These days, lots of people get their exercise at gyms and health clubs, oftentimes by walking or running on treadmills--that is to say, running without going anywhere. If you've ever been on a treadmill for some time and then suddenly stepped off it, you've probably experienced the weird sensation that you are suddenly moving much faster than you think you should be.
This deceptive sensation is the result of sending your brain two different signals at once. The first signal is the one coming from your legs; during exercise they are in rapid, regular motion, and the brain understands by this fact that the body is moving through space. The second signal comes from the eyes, which are saying that the objects around you are not passing by, and hence you are standing still. In a sense your eyes are disagreeing with your legs.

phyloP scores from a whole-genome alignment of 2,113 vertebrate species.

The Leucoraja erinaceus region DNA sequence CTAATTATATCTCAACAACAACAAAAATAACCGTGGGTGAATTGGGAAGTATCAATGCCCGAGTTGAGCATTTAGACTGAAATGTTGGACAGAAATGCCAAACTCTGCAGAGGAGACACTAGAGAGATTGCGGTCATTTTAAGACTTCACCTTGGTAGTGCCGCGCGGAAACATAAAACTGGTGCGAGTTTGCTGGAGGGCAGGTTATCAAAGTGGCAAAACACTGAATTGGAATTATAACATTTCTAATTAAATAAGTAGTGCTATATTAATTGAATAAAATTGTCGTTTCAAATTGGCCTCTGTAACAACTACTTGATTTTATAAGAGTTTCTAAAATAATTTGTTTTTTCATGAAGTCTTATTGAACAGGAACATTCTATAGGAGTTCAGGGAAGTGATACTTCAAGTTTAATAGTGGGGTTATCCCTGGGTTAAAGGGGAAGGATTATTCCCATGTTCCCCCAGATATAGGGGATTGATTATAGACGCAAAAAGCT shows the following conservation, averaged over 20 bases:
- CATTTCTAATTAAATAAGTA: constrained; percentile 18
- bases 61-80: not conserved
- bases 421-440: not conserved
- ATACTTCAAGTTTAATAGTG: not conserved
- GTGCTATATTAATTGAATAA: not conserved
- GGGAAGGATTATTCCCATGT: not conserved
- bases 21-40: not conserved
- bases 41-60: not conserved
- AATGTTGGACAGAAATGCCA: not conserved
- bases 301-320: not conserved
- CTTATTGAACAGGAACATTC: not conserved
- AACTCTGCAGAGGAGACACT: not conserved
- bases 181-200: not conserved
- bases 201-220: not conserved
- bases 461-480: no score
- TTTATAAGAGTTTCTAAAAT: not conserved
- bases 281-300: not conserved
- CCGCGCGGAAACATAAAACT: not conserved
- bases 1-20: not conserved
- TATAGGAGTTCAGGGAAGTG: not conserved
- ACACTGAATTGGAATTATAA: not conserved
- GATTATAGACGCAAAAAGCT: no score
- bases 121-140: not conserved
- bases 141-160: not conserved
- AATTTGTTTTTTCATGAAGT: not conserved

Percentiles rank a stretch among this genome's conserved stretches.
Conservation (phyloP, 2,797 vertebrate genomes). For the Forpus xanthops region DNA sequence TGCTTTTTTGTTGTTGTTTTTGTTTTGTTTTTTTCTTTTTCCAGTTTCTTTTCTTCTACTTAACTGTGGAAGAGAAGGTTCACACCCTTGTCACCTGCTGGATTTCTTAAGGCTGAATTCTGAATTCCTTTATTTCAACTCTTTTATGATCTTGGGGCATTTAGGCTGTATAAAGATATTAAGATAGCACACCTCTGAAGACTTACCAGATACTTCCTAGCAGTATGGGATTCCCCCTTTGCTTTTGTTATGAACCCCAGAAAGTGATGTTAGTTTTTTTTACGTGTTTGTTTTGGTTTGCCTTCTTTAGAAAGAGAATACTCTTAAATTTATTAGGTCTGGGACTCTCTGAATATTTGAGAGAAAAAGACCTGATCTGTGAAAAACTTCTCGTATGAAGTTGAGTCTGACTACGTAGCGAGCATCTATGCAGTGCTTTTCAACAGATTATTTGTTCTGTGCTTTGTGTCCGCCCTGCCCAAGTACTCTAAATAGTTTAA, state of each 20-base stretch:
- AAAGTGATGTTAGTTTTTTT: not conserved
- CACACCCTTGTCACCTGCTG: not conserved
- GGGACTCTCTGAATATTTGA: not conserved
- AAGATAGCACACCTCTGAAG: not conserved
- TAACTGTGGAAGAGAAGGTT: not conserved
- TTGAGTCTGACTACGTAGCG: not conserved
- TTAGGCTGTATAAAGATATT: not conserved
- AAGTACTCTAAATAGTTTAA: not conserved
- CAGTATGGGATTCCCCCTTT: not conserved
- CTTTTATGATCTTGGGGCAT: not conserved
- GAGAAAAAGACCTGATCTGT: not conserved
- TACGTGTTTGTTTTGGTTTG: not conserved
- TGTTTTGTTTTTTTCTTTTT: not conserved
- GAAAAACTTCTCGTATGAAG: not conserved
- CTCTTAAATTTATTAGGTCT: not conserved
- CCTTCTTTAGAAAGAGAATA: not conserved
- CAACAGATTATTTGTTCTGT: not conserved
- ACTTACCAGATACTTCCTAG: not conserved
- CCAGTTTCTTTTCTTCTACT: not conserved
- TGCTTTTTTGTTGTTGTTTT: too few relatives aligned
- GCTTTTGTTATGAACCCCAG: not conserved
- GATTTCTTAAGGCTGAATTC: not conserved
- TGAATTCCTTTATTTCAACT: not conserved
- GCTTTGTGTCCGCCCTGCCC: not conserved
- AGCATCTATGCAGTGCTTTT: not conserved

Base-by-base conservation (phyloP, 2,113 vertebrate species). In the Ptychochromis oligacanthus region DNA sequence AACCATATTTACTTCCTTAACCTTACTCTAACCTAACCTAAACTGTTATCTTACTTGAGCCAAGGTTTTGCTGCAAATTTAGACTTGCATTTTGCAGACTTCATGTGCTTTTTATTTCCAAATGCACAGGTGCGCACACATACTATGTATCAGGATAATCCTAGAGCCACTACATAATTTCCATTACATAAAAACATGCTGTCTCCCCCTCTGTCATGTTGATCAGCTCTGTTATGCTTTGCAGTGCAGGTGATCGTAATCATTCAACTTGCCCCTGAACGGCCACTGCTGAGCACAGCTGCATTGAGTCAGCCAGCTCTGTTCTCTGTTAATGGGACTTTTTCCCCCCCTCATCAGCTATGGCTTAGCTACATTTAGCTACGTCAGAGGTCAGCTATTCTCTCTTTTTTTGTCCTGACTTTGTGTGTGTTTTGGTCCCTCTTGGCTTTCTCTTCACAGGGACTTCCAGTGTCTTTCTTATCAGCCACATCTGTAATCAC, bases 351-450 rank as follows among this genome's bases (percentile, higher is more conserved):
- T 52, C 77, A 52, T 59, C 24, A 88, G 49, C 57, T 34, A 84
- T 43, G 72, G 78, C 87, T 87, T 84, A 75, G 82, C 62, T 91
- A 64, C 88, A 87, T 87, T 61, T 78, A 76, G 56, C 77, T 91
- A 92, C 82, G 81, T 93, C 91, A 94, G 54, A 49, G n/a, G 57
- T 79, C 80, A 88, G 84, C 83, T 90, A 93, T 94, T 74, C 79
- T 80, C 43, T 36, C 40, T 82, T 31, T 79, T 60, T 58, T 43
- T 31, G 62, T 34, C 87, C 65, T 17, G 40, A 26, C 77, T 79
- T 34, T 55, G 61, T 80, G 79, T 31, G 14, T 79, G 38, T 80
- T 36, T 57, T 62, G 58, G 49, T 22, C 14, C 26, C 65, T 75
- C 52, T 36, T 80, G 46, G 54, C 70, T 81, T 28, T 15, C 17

The result is that after about ten minutes of this input disparity, the brain recalibrates its internal sense of motion. In simple terms, your brain tells itself: THIS is how fast objects move by when I'm walking at THIS rate, as opposed to what was formerly the case. That means when you step off the treadmill and begin actually moving through space again, your recalibrated brain is now sent the incorrect message that you have suddenly increased your speed significantly.
Once again, what the legs say and what the eyes say is out of sync. The sensation of accelerated motion is only temporary and the ever-adaptable brain soon readjusts itself once more -- until the next time you step up on that rolling, immobile track.